These Solar Panel Blinds Will Power Your Home and Reduce Your Electric Bill by 70%

These could power entire buildings and have energy left over

It’s true that you can turn your house into a smart home for less than $200, and now by adding one more feature, you can save significant money on your electric bill and help the environment too.

A new startup called SolarGaps has created smart solar panel blinds that can reduce your electricity bill by up to 70 percent. They function by automatically tracking the sun throughout the day, adjusting position to the optimal angles to generate solar electricity.

Not your average blinds. SolarGaps

“I got the idea of combining solar panels and motorized blinds when I was working on my smart home project,” Yevgen Erik, a Ukrainian serial entrepreneur and CEO who has managed the construction of eco-friendly buildings, told the Observer. “Having very big windows in my house, I noticed that in summer we spent much more energy on air conditioning than the amount of energy which could be produced by the roof solar system. So why should we install solar panels on the roof if it’s much more efficient to provide active shading and generate electricity on the blinds’ surface?”

After finding research that suggested solar energy is the cheapest and most efficient alternative power source, Erik said he came to the conclusion “that the best time to launch SolarGaps is now.” His Kickstarter campaign for the smart blinds just launched and has already raised $13,000 toward its $50,000 goal. On the platform, the blinds are ranging from $390 to $4,895—a 50 percent discount off the expected retail price.

Green energy meets the internet of things. SolarGaps

In addition to generating solar power, SolarGaps also save energy by shading your home interior and reducing air condition cost by up to 40 percent. The solar panels can generate 100 to 150 watts of renewable energy per 10 square feet of window, which is enough to power 30 LED light bulbs or three MacBooks. With SolarGaps, a three-room apartment with windows facing south could produce up to 600 watt-hours or about four kilowatts of energy per day. An office or retail space could generate up to 10 times more, and as with traditional roof panels, any leftover energy can be easily stored for later use or sold to your electricity company and sent to the grid.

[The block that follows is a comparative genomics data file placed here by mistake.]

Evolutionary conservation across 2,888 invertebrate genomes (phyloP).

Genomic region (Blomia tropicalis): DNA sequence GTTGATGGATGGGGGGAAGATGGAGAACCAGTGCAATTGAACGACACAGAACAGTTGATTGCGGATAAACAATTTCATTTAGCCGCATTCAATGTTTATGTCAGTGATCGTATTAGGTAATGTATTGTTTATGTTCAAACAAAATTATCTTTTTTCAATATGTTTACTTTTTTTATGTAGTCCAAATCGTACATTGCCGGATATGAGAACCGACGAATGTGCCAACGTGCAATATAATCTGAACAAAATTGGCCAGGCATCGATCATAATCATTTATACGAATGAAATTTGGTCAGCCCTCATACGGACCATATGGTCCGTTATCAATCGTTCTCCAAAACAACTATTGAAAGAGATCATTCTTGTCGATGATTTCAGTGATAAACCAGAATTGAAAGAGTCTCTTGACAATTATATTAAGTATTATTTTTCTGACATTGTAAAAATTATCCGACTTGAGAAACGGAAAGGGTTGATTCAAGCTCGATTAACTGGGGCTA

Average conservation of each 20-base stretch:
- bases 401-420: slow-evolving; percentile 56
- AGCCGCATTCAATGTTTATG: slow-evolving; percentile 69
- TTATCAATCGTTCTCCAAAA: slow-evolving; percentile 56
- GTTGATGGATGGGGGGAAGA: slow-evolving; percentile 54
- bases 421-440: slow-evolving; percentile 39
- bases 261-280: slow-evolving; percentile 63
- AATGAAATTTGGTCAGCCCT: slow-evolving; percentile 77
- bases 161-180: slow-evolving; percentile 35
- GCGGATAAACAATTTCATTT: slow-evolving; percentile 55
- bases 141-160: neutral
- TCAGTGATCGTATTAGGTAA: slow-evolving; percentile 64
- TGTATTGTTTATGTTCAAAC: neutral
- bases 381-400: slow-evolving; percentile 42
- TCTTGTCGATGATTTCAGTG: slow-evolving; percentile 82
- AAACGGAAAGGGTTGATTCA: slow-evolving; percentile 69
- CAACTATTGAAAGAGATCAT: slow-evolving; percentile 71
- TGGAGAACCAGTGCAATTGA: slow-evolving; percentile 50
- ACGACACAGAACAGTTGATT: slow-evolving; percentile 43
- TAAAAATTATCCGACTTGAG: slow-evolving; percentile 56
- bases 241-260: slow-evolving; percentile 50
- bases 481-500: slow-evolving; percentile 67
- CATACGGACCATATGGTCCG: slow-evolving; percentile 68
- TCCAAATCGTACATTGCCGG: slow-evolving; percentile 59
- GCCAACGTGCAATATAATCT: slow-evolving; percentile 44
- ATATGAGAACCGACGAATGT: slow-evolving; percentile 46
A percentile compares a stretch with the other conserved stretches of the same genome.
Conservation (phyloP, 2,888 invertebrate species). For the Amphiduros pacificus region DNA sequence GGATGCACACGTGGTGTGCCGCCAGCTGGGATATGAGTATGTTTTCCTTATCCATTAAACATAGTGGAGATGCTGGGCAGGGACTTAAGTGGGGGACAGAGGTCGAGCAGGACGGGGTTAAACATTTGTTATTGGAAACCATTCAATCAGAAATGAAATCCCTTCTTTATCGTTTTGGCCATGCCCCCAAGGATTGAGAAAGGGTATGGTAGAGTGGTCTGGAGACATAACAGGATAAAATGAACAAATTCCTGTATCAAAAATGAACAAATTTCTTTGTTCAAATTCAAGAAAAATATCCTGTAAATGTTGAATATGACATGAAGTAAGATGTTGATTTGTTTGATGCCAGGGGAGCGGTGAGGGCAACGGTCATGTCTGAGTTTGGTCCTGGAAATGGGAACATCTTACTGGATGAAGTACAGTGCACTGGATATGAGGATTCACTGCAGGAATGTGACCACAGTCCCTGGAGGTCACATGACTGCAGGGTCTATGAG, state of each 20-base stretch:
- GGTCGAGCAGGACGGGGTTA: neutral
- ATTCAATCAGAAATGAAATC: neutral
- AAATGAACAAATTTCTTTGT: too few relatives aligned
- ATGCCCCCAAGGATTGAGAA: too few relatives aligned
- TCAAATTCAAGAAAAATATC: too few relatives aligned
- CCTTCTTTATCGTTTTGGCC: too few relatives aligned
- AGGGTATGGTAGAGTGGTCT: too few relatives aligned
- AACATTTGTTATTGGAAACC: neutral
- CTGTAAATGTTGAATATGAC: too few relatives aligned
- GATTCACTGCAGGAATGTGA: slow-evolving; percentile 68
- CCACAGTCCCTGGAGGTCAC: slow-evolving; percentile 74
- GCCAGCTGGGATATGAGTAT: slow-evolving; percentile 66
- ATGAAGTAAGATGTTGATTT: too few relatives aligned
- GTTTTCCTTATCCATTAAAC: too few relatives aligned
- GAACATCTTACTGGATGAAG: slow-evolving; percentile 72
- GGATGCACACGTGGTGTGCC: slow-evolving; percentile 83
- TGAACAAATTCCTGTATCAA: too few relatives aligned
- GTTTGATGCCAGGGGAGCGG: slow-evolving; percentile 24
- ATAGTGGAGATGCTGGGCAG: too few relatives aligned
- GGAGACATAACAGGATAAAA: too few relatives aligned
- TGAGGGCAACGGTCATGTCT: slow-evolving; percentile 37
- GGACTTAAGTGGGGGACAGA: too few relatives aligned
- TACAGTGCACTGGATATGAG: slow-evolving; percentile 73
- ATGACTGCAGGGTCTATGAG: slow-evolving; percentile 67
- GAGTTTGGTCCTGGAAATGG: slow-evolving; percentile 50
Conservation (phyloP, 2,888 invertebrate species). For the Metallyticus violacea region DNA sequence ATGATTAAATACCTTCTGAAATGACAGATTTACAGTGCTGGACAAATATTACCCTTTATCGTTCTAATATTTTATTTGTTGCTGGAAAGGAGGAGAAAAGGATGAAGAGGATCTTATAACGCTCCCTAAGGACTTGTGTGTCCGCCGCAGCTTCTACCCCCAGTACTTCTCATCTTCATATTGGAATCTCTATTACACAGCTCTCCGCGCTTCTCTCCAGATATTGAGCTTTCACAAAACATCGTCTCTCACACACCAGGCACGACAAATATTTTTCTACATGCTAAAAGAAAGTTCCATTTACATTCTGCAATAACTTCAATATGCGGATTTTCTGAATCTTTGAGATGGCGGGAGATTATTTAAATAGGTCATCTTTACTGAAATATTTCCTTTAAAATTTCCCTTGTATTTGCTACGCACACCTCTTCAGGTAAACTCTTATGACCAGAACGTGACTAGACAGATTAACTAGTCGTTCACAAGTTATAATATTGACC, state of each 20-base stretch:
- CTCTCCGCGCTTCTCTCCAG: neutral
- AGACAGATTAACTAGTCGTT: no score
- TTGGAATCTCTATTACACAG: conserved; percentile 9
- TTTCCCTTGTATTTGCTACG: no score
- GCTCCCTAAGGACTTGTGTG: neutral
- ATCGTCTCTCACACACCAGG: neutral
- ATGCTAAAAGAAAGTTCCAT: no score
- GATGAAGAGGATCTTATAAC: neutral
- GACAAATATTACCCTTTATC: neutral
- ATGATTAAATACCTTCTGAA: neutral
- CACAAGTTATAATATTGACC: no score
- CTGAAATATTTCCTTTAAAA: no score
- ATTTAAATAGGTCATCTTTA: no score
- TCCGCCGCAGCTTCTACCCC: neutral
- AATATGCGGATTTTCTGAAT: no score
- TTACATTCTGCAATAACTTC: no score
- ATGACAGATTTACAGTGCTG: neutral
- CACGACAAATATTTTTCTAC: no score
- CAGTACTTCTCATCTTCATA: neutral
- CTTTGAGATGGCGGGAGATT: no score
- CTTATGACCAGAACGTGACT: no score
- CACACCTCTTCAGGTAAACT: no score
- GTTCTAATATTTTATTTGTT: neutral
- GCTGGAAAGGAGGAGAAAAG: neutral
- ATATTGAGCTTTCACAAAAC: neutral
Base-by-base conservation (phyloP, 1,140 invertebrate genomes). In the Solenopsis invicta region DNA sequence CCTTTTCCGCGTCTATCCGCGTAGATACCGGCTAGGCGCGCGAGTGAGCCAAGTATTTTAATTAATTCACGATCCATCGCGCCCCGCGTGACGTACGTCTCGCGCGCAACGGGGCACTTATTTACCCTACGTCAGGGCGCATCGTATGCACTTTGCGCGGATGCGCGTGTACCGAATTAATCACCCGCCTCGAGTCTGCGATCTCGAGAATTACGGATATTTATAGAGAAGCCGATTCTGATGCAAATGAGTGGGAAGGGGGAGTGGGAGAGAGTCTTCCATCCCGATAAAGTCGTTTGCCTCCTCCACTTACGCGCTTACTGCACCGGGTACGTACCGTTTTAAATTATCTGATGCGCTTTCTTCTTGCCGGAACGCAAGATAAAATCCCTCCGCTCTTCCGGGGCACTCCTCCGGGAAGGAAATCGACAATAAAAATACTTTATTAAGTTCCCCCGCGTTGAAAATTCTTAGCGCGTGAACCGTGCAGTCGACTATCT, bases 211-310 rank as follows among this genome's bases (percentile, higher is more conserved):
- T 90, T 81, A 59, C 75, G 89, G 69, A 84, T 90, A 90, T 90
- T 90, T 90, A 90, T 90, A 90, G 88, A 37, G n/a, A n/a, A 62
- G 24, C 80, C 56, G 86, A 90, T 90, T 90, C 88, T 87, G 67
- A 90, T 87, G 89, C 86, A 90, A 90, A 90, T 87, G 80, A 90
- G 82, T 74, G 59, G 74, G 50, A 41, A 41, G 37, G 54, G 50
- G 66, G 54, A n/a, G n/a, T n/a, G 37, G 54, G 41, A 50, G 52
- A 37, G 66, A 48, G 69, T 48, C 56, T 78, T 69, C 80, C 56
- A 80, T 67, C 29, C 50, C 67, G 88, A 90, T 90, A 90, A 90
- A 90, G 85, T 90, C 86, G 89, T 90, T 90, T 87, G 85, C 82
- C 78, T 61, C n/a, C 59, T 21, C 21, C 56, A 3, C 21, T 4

SolarGaps are also using smart features to make using them efficient and customizable. They integrate with smart devices like Google Home, Amazon Echo, Nest Thermostat and more to be controlled by voice, temperature and via a smartphone app. You can set up SolarGaps to match your own schedule and needs, such as programming them to open automatically when you want to wake up or enter a room.

Yevgen Erik. SolarGaps

Another significant perk is that SolarGaps are a non-permanent solution that makes it possible for renters to tap into solar power as well.

“Can you imagine how many billions of city residents we may empower by making them happy energy producers? Currently, those billions do not have an opportunity to be involved in solar energy generation, because they live in apartments with no access to the roof to install solar panels,” Erik said. “SolarGaps makes it possible. No matter if you live in a house or an apartment, SolarGaps is your window to green energy.”

Erik sees the future of solar as something more individualized. He pointed to Germany—which until about five years ago had an energy system much like that of the United States. Now the country has embraced solar energy and has around one million energy producers, which has more benefits than centralized production.

“Production of solar energy is still concentrated around huge solar parks, where energy is generated for multiple consumers,” Erik said. “However, much more solar energy could be produced if everyone could generate it, actively contributing to solving the problem of climate change. Some high-rise apartment buildings or business centers can become autonomous with our solution. These factors inspire me to be actively involved in the local initiatives in the nearest future.”

Check out SolarGaps on Kickstarter.